EXCLUSIVE / A draft report by the heads of the EU’s five main institutions calls for faster eurozone integration, but gives little away in terms of social policy, a key area for Southern Europe. EURACTIV France reports.
Keep integration moving forward, step by step: this is the goal of the “five presidents’ report” on the future of the Economic and Monetary Union (EMU), which EURACTIV has seen.
Good governance and measures to tackle tax evasion are central to the blueprint, which will be presented to EU leaders at a summit on 25-26 June.
But the document offers only vague thoughts on social issues, which are of crucial importance to France and Southern EU member states struggling with high unemployment.
The presidents of the the European Central Bank, Commission, Parliament, Council and the Eurogroup had planned to meet on Friday (5 June) to flesh out their joint report.
But the stalemate in the Greek debt talks has forced the meeting to be postponed, just as a future plan for the eurozone appears more urgent than ever.
Three presidents more involved than others
The report, which is still an early draft, is entitled “next steps for a better economic governance in the euro area”. Both the Council and the Commission published similar blueprints in 2012 when the sovereign debt crisis was still raging.
Martin Schulz, the President of the European Parliament, told French MPs on Wednesday (3 June) that the report had largely been drawn up by the presidents of the ECB, the Commission and himself.
“The other two did not participate much,” he explained. “One [Donald Tusk, president of the European Council] is not interested, and the other [Jeroen Dijssoelbloem, president of the Eurogroup] is too afraid to get involved,” he said.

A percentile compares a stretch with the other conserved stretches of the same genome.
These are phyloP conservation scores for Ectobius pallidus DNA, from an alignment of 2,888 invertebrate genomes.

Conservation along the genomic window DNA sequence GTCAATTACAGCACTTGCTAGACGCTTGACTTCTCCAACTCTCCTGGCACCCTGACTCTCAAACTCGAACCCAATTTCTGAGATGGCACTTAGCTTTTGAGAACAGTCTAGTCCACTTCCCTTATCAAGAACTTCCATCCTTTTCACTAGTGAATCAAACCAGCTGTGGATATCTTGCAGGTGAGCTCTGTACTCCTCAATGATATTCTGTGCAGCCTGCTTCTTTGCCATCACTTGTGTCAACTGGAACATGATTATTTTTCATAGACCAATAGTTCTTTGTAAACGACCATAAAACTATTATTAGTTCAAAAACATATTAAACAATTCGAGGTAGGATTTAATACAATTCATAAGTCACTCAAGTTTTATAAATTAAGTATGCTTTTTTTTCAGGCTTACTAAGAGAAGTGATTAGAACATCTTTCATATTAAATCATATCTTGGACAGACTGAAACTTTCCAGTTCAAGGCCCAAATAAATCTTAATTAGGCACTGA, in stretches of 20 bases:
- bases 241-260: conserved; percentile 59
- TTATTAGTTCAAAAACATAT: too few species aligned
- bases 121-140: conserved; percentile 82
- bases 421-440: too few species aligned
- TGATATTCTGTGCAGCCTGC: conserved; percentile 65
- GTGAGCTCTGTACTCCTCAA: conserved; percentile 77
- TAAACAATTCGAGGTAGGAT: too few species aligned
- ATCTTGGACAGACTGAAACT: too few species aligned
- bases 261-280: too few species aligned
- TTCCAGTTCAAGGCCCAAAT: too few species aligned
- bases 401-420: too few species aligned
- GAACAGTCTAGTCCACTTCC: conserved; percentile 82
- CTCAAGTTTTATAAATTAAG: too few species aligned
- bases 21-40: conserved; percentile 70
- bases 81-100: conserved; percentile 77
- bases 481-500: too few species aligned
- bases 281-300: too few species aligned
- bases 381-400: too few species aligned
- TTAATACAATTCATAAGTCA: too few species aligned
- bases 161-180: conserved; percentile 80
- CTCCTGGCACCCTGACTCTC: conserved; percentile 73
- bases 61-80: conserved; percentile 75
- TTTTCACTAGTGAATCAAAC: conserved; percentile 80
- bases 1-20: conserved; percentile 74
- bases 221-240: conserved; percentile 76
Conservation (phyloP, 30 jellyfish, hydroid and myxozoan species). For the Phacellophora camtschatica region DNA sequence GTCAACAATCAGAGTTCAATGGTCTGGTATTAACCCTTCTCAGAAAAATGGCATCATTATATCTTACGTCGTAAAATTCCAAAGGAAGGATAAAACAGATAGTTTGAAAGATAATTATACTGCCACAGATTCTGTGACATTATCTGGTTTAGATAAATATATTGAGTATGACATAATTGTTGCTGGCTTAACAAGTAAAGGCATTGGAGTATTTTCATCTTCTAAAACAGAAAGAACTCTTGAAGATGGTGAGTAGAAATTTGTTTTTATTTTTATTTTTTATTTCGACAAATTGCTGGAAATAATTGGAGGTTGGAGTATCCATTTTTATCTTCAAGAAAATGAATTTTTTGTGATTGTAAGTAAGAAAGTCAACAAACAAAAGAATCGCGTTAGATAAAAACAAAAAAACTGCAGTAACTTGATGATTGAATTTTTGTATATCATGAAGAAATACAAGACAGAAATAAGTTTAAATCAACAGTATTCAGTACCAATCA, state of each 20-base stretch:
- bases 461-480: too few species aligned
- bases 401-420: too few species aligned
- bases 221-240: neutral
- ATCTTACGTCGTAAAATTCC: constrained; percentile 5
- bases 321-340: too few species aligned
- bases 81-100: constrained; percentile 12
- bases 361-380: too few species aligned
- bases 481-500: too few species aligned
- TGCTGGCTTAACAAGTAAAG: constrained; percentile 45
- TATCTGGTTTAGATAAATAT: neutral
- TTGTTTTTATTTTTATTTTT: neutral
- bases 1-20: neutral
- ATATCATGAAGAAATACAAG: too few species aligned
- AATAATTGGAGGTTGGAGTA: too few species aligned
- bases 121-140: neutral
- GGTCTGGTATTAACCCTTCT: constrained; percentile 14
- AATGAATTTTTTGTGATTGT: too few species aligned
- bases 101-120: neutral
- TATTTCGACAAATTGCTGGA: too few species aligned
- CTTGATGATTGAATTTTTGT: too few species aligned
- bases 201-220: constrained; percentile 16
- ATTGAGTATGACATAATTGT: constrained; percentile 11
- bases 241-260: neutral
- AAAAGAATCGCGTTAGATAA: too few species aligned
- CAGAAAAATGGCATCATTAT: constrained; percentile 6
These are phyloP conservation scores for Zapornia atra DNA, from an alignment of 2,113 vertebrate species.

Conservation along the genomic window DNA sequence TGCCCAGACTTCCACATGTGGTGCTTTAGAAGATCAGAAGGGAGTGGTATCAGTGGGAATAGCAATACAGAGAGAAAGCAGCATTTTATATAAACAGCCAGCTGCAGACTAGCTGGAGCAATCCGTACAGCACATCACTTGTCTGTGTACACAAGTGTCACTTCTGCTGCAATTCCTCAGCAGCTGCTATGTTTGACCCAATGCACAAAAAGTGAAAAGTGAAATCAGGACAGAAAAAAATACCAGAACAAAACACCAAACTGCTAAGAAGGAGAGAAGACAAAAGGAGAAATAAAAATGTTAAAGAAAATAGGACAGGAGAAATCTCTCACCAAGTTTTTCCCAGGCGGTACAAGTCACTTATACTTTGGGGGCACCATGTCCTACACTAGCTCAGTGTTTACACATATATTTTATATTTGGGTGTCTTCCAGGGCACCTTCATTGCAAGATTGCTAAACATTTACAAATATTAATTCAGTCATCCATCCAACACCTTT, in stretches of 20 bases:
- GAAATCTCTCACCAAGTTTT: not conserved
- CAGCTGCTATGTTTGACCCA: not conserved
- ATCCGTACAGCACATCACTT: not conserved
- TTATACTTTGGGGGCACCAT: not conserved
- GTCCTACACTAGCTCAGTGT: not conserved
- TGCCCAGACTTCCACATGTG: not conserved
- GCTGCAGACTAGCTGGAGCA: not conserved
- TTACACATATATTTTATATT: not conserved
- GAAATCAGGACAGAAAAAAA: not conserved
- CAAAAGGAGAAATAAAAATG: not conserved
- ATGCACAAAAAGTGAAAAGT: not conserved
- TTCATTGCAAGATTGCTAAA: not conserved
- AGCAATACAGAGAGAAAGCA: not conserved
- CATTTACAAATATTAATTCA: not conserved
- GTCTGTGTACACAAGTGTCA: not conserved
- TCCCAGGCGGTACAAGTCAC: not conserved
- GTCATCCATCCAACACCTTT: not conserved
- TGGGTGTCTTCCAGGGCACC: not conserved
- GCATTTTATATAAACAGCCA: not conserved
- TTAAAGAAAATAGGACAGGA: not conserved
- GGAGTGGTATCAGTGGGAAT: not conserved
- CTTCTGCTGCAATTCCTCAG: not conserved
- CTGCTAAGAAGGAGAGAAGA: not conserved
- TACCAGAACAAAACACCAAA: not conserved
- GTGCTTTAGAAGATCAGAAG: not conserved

Both Germany and France support the project. François Hollande and Angela Merkel recently co-authored a document on the importance of governance, and the two countries’ economy ministers published an editorial on the future of the EU this week.
This latest report stresses the benefits of the euro, telling member states that their economies are better protected inside the eurozone, particularly against macroeconomic shocks.
But the text also recognises that “The success of EMU anywhere depends on its success everywhere,” including the social dimension, an idea that could be hard to swallow in Southern EU countries that are still reeling from austerity policies.
The first stage of the plan put forward in the presidents’ report assumes that the EMU as it stands is incomplete, and that its effectiveness is undermined by a lack of coordination on budgetary policy.
In order to close the competitiveness gaps within the EU, the authors say, we need to move “towards a deeper Economic Union”. The first phase of increased cohesion would be achieved by labour market and economic reforms to better manage the interdependence of member states, whilst fostering social cohesion through fiscal policy aimed at stopping tax base erosion.
According to the report, the harmonisation of national budgetary policies is the most pressing factor for the future of the single currency. If Greece has to push down its wages, Germany should be able to force its own wages up at the same time. This would ensure that the Greek policy has the maximum effect on businesses’ decisions.
The next phase of economic convergence could be managed using “a set of common standards (or benchmarks) which could be embodied in legal rules to be agreed at European level in a democratic manner”. The overarching idea is one of cooperation between national parliaments.
No agreement on the social dimension
Social issues are only lightly touched upon in the report. Whilst insisting that the social dimension “would be an integral part of the convergence process”, the report fails to give any concrete idea of how this would be achieved.
Whether through Europe-wide unemployment insurance or a legal minimum wage, there is no shortage of ideas on how the EU could absorb asymmetric shocks to its economy without incurring the extreme social costs that followed the crisis, like the explosion of unemployment in certain countries.
The presidents stress the need to strengthen the Single Resolution Fund and the European Stability Mechanism before launching the Captial Markets Union. A deposit guarantee mechanism, which is currently missing from the Banking Union, will be also discussed.
One expert said “this report promises to be hollow, especially after the work of Herman Van Rampuy, who had a real vision of the EU’s future”.
The watered down proposals are likely to be more acceptable to the EU’s heads of state when they examine the report at the next European Council summit on 25 June.